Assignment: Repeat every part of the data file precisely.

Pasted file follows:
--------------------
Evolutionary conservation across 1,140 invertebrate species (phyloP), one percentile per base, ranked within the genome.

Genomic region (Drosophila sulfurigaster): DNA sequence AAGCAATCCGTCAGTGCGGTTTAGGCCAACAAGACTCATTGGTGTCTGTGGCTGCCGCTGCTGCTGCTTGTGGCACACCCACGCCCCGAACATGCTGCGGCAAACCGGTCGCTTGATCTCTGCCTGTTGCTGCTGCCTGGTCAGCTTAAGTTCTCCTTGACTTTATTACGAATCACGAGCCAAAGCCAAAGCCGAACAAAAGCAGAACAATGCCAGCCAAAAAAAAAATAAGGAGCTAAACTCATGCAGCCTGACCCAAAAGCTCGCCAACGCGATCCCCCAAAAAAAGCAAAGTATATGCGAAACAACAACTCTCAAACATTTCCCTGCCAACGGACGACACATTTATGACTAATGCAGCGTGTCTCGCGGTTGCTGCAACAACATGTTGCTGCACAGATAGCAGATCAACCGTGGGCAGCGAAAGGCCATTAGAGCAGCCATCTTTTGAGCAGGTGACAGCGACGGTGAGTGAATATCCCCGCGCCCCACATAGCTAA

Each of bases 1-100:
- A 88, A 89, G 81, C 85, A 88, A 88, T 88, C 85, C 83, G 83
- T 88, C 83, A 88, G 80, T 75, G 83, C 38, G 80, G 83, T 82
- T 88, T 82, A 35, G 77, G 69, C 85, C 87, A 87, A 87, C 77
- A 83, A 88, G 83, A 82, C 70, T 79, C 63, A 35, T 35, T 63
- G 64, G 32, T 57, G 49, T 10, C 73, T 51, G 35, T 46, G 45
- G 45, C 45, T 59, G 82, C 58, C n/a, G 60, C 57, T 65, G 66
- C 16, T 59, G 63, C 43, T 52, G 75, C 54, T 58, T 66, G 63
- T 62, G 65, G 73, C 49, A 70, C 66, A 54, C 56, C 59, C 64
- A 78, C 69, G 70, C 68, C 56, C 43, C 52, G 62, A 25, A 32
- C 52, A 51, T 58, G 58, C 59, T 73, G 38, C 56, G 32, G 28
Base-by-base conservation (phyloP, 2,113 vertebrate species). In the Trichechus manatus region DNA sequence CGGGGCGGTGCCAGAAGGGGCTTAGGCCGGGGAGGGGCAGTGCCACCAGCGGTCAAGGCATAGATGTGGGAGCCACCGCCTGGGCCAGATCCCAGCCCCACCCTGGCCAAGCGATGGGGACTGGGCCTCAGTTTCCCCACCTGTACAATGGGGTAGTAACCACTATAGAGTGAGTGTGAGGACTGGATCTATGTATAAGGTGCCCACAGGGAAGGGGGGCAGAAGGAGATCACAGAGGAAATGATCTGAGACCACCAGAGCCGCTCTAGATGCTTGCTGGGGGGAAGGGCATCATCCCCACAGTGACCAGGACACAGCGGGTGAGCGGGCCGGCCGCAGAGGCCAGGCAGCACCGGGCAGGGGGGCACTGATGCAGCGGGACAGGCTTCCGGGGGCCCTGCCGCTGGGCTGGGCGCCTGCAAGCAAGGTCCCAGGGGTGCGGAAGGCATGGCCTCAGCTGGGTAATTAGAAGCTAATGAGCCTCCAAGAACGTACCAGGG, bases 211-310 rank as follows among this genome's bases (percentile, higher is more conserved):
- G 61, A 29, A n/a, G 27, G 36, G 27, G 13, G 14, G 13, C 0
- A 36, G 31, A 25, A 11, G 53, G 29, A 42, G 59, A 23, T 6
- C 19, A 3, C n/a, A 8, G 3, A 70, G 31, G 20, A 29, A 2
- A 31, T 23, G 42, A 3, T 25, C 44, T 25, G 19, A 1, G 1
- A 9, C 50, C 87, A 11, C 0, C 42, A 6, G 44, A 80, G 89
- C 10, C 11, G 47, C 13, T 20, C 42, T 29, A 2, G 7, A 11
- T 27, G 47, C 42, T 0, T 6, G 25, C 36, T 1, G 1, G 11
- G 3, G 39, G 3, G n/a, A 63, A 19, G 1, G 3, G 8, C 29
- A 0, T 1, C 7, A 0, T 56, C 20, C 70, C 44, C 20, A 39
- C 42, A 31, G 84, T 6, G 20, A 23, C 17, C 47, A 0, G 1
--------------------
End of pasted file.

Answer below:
Evolutionary conservation across 1,140 invertebrate species (phyloP), one percentile per base, ranked within the genome.

Genomic region (Drosophila sulfurigaster): DNA sequence AAGCAATCCGTCAGTGCGGTTTAGGCCAACAAGACTCATTGGTGTCTGTGGCTGCCGCTGCTGCTGCTTGTGGCACACCCACGCCCCGAACATGCTGCGGCAAACCGGTCGCTTGATCTCTGCCTGTTGCTGCTGCCTGGTCAGCTTAAGTTCTCCTTGACTTTATTACGAATCACGAGCCAAAGCCAAAGCCGAACAAAAGCAGAACAATGCCAGCCAAAAAAAAAATAAGGAGCTAAACTCATGCAGCCTGACCCAAAAGCTCGCCAACGCGATCCCCCAAAAAAAGCAAAGTATATGCGAAACAACAACTCTCAAACATTTCCCTGCCAACGGACGACACATTTATGACTAATGCAGCGTGTCTCGCGGTTGCTGCAACAACATGTTGCTGCACAGATAGCAGATCAACCGTGGGCAGCGAAAGGCCATTAGAGCAGCCATCTTTTGAGCAGGTGACAGCGACGGTGAGTGAATATCCCCGCGCCCCACATAGCTAA

Each of bases 1-100:
- A 88, A 89, G 81, C 85, A 88, A 88, T 88, C 85, C 83, G 83
- T 88, C 83, A 88, G 80, T 75, G 83, C 38, G 80, G 83, T 82
- T 88, T 82, A 35, G 77, G 69, C 85, C 87, A 87, A 87, C 77
- A 83, A 88, G 83, A 82, C 70, T 79, C 63, A 35, T 35, T 63
- G 64, G 32, T 57, G 49, T 10, C 73, T 51, G 35, T 46, G 45
- G 45, C 45, T 59, G 82, C 58, C n/a, G 60, C 57, T 65, G 66
- C 16, T 59, G 63, C 43, T 52, G 75, C 54, T 58, T 66, G 63
- T 62, G 65, G 73, C 49, A 70, C 66, A 54, C 56, C 59, C 64
- A 78, C 69, G 70, C 68, C 56, C 43, C 52, G 62, A 25, A 32
- C 52, A 51, T 58, G 58, C 59, T 73, G 38, C 56, G 32, G 28
Base-by-base conservation (phyloP, 2,113 vertebrate species). In the Trichechus manatus region DNA sequence CGGGGCGGTGCCAGAAGGGGCTTAGGCCGGGGAGGGGCAGTGCCACCAGCGGTCAAGGCATAGATGTGGGAGCCACCGCCTGGGCCAGATCCCAGCCCCACCCTGGCCAAGCGATGGGGACTGGGCCTCAGTTTCCCCACCTGTACAATGGGGTAGTAACCACTATAGAGTGAGTGTGAGGACTGGATCTATGTATAAGGTGCCCACAGGGAAGGGGGGCAGAAGGAGATCACAGAGGAAATGATCTGAGACCACCAGAGCCGCTCTAGATGCTTGCTGGGGGGAAGGGCATCATCCCCACAGTGACCAGGACACAGCGGGTGAGCGGGCCGGCCGCAGAGGCCAGGCAGCACCGGGCAGGGGGGCACTGATGCAGCGGGACAGGCTTCCGGGGGCCCTGCCGCTGGGCTGGGCGCCTGCAAGCAAGGTCCCAGGGGTGCGGAAGGCATGGCCTCAGCTGGGTAATTAGAAGCTAATGAGCCTCCAAGAACGTACCAGGG, bases 211-310 rank as follows among this genome's bases (percentile, higher is more conserved):
- G 61, A 29, A n/a, G 27, G 36, G 27, G 13, G 14, G 13, C 0
- A 36, G 31, A 25, A 11, G 53, G 29, A 42, G 59, A 23, T 6
- C 19, A 3, C n/a, A 8, G 3, A 70, G 31, G 20, A 29, A 2
- A 31, T 23, G 42, A 3, T 25, C 44, T 25, G 19, A 1, G 1
- A 9, C 50, C 87, A 11, C 0, C 42, A 6, G 44, A 80, G 89
- C 10, C 11, G 47, C 13, T 20, C 42, T 29, A 2, G 7, A 11
- T 27, G 47, C 42, T 0, T 6, G 25, C 36, T 1, G 1, G 11
- G 3, G 39, G 3, G n/a, A 63, A 19, G 1, G 3, G 8, C 29
- A 0, T 1, C 7, A 0, T 56, C 20, C 70, C 44, C 20, A 39
- C 42, A 31, G 84, T 6, G 20, A 23, C 17, C 47, A 0, G 1